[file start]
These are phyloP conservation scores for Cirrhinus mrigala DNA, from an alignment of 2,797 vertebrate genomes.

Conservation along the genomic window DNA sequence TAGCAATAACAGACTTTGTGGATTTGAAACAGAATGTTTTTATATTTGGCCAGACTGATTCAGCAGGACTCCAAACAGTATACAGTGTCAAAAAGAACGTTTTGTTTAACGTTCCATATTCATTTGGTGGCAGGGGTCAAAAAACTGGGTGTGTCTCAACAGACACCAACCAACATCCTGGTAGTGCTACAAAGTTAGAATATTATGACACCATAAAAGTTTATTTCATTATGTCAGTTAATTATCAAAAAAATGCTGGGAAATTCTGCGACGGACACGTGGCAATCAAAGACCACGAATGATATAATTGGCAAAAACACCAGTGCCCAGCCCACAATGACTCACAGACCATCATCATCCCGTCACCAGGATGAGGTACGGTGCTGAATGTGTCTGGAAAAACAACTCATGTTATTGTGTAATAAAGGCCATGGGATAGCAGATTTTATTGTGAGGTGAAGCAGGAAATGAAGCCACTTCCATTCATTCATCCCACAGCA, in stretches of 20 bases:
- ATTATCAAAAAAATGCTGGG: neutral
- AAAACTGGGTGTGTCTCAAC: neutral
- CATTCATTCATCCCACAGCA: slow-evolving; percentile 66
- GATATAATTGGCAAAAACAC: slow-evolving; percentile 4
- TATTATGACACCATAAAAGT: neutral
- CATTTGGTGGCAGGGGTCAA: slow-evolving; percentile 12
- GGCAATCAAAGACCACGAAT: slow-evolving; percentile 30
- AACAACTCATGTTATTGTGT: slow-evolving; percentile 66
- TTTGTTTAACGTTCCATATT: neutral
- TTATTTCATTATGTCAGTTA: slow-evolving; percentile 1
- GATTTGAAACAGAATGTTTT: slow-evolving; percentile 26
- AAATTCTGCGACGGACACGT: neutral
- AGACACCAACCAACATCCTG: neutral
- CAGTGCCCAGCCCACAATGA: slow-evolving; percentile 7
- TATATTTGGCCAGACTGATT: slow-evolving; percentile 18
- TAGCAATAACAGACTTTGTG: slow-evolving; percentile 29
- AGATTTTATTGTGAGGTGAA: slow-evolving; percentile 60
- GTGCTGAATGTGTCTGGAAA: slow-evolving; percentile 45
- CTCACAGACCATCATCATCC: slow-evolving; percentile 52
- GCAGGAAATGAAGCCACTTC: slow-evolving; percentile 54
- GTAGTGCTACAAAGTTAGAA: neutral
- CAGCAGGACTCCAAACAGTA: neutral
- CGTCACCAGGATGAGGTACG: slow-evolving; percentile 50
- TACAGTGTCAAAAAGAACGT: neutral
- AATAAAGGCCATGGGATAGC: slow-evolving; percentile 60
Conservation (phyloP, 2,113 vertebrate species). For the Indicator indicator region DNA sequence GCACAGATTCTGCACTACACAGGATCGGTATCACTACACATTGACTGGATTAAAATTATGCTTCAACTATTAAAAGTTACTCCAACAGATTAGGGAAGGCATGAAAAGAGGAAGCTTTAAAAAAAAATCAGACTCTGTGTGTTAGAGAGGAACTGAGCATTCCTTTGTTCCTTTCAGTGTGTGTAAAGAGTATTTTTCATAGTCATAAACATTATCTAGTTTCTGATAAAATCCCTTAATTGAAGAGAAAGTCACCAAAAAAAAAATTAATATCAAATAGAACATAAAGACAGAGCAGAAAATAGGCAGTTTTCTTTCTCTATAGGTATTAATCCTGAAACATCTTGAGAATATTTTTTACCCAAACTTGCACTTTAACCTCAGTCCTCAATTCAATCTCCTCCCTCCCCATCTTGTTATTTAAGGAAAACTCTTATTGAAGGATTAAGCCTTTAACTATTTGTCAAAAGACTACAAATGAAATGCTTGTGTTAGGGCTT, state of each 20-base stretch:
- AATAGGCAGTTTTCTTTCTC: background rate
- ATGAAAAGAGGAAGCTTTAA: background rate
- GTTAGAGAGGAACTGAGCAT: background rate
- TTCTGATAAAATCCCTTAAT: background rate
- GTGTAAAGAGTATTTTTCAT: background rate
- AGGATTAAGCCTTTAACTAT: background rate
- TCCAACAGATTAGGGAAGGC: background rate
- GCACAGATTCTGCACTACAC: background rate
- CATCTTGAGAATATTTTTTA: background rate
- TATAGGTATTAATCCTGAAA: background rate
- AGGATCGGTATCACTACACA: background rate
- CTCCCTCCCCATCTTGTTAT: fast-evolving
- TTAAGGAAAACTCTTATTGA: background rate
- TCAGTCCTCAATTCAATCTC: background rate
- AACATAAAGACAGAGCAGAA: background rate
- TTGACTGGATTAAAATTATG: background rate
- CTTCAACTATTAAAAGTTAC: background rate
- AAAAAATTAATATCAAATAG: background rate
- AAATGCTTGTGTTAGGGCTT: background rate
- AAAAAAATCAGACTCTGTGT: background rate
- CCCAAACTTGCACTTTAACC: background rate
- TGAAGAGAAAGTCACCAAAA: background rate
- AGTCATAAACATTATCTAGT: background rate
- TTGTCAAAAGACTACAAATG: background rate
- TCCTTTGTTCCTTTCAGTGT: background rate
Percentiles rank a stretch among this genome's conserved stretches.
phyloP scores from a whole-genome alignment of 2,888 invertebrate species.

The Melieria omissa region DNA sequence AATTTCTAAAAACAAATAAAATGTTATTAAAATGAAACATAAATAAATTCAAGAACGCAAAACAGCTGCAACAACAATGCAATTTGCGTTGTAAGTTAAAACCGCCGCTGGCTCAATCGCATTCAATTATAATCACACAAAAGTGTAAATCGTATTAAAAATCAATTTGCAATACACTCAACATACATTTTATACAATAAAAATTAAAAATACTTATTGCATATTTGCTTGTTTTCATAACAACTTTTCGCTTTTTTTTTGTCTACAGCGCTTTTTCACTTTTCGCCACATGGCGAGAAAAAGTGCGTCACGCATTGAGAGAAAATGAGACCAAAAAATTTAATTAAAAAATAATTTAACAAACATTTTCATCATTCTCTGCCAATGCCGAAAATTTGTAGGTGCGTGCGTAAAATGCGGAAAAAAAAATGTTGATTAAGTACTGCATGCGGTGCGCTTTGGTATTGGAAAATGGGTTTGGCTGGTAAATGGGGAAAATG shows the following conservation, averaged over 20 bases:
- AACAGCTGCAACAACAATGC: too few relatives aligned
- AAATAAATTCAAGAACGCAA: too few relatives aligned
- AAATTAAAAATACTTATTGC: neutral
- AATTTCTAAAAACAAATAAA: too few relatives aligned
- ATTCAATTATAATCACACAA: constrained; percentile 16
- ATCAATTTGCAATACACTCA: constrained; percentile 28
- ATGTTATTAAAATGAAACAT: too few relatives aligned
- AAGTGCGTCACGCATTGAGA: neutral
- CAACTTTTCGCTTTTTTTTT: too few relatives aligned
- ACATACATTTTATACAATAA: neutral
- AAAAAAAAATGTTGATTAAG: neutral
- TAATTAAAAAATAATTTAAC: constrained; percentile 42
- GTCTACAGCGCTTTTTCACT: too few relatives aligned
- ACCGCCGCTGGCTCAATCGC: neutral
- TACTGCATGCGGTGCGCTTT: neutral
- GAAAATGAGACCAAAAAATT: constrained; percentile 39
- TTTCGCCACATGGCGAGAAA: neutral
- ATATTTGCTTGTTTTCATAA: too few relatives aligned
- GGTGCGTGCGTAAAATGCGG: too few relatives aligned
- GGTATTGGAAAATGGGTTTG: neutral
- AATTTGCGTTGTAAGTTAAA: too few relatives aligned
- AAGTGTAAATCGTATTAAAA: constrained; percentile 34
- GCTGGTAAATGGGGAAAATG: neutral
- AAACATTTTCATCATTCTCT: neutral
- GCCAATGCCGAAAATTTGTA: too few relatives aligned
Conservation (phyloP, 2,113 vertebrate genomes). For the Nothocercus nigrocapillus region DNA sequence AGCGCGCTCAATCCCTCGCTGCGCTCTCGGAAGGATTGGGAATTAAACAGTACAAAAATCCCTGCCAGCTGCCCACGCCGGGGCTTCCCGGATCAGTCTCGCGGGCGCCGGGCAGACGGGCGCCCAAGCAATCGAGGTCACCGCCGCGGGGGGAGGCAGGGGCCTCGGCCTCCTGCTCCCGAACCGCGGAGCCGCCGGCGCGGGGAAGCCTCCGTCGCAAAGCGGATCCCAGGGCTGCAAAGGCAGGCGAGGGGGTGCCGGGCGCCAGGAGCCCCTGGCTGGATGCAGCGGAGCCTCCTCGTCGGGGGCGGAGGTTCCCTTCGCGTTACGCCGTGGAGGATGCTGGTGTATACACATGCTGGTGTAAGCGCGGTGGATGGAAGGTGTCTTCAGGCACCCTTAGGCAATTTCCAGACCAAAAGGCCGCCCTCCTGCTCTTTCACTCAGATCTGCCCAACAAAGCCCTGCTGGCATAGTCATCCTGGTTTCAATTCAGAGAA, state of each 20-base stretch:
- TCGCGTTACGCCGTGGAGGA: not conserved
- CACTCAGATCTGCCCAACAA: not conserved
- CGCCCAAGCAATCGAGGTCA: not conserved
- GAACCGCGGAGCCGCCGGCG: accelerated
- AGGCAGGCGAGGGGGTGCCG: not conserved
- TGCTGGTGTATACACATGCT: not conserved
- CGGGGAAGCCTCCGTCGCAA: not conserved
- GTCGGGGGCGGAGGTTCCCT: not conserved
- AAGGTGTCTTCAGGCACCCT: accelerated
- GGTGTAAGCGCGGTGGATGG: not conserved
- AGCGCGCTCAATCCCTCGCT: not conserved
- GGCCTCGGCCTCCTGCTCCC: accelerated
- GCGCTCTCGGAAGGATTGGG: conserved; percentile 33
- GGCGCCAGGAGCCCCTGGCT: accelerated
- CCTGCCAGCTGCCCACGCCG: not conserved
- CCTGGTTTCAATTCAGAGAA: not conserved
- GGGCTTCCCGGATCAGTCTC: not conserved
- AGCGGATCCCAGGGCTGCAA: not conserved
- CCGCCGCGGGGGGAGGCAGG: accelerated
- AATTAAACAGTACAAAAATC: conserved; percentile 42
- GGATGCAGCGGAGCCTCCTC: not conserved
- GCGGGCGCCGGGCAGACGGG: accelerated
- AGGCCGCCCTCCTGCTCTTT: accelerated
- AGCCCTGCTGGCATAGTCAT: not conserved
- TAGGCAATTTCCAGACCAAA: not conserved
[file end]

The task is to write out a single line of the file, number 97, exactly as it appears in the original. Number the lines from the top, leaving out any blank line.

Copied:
- CCTGCCAGCTGCCCACGCCG: not conserved